Rule 5 requires the development of a Construction Plan. An integral part of the Construction Plan is a Storm Water Pollution Prevention Plan. The Storm Water Pollution Prevention Plan addresses several issues. First, the plan outlines how erosion and sedimentation will be controlled on the project site to minimize the discharge of sediment off-site or to a waters of the state. Second, the plan addresses other pollutants that may be associated with construction activity. This can include disposal of building materials, management of fueling operations, etc. Finally, the plan should also address pollutants that will be associated with the post construction land use.

Additional information on this process can be found at

Indiana Storm Water Quality ManualThe Indiana Storm Water Quality Manual provides guidelines and specific storm water quality measures for controlling soil erosion; controlling and treating the non-point source pollution associated with sediment-laden runoff; and the management and treatment of pollutants associated with post-construction land uses. Adhering to these guidelines and properly applying appropriate storm water quality measures will help minimize the adverse impacts that land disturbance, construction activity, and development can have on soil and water resources, and ultimately, the cost of impacts to society as a whole. In addition to a variety of storm water quality measures, the manual also discusses the philosophy and planning procedures critical to developing an effective storm water pollution prevention plan.

You can see the planning and specification guide for effective erosion and sediment control at:

Wildlife Food Plot Seed

The five pound package is enough seed to plant a food plot that is approximately one-half acre in size. Where possible, the food plot should be located near natural cover and long and narrow in shape. The optimal location and shape ensures that small species do not have to move long distances in winter to find food and the food plot has the maximum amount of edge for wildlife use. Each seed package contains a mixture of: seed corn, sunflowers, millet, milo, oats, peas, wheat and buckwheat.  Contact the SWCD office beginning in April for availability.

Roller/Crimper Rental

The new roller/crimper is designed to terminate cover crops without the use of chemicals. The roller/crimper allows producers to lay down a weed suppressing cover crop mat which can be done before or after planting the cash crop. If used correctly and with the right cover crop mix, herbicide rates can be drastically reduced if not eliminated.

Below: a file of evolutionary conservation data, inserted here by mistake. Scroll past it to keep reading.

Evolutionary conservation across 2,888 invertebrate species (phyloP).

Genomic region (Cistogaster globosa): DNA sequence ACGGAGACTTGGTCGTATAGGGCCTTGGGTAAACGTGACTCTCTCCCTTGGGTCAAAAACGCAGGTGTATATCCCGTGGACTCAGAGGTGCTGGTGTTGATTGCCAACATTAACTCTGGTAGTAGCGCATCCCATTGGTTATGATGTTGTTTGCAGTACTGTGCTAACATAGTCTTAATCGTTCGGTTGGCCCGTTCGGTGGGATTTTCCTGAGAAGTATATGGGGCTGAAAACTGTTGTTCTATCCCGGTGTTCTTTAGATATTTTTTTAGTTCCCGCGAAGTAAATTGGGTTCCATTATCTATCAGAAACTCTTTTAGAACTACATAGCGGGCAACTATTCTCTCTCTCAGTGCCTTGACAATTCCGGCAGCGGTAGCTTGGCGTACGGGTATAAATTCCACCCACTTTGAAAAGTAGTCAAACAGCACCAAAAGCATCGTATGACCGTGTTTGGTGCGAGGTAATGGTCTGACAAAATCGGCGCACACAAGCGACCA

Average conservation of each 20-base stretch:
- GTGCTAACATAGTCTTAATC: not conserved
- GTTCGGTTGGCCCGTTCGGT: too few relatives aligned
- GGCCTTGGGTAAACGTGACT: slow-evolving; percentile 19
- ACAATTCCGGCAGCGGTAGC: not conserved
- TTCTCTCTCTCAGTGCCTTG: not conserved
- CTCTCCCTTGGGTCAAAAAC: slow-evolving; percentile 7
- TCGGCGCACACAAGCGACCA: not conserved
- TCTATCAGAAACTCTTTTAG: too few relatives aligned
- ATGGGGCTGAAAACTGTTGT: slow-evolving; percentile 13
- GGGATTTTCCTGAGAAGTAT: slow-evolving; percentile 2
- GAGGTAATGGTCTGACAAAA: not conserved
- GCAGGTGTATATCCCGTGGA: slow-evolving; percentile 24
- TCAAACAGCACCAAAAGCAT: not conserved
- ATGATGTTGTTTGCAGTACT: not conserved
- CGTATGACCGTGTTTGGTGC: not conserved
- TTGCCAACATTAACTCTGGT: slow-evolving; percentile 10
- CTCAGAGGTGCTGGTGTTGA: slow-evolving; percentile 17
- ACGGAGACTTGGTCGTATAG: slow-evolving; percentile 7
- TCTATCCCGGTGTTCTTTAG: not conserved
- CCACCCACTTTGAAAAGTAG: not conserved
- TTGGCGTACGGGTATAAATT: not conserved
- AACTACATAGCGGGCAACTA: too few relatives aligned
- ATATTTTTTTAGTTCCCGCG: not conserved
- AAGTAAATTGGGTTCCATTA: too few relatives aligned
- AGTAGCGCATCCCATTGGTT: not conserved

The roller/crimper will be available for rent through the SWCD office beginning this spring. Carter Morgan, SWCD Soil Health Consultant and SWCD Staff will be available to discuss how to utilize the roller/crimper in your operation!

Soil Health Consultant

Parke and Vermillion Count SWCD’s welcome Carter Morgan as the new Soil Health Consultant and Conservation Technician. Carter’s position is funded through the new three year Clean Water Indiana Grant. Carter is a graduate of Purdue University with a degree in Agriculture Systems Management. He is very active in his family’s farming operation, Morgan Brothers, LLC.

Carter’s goals for this new venture is to increase awareness for soil health and water quality in the area. He also hope to assist producers in managing nutrients better and increase no-till acres across the two counties. Carter will also be active in assisting producers enrolled in the INField Advantage program.

Swarming Bees Removal

Swarming is the process by which a new honey bee colony is formed when the queen bee leaves the colony with a large group of worker bees. In the prime swarm, about 60% of the worker bees leave the original hive location with the old queen. This swarm can contain thousands to tens of thousands of bees.

If you see a swarm of bees in your yard or around our local communities, please call our office and we can get a bee keeper there to safely remove the swarm. Bees are one of our greatest pollinators and we need to keep them safe. Help protect our pollinators!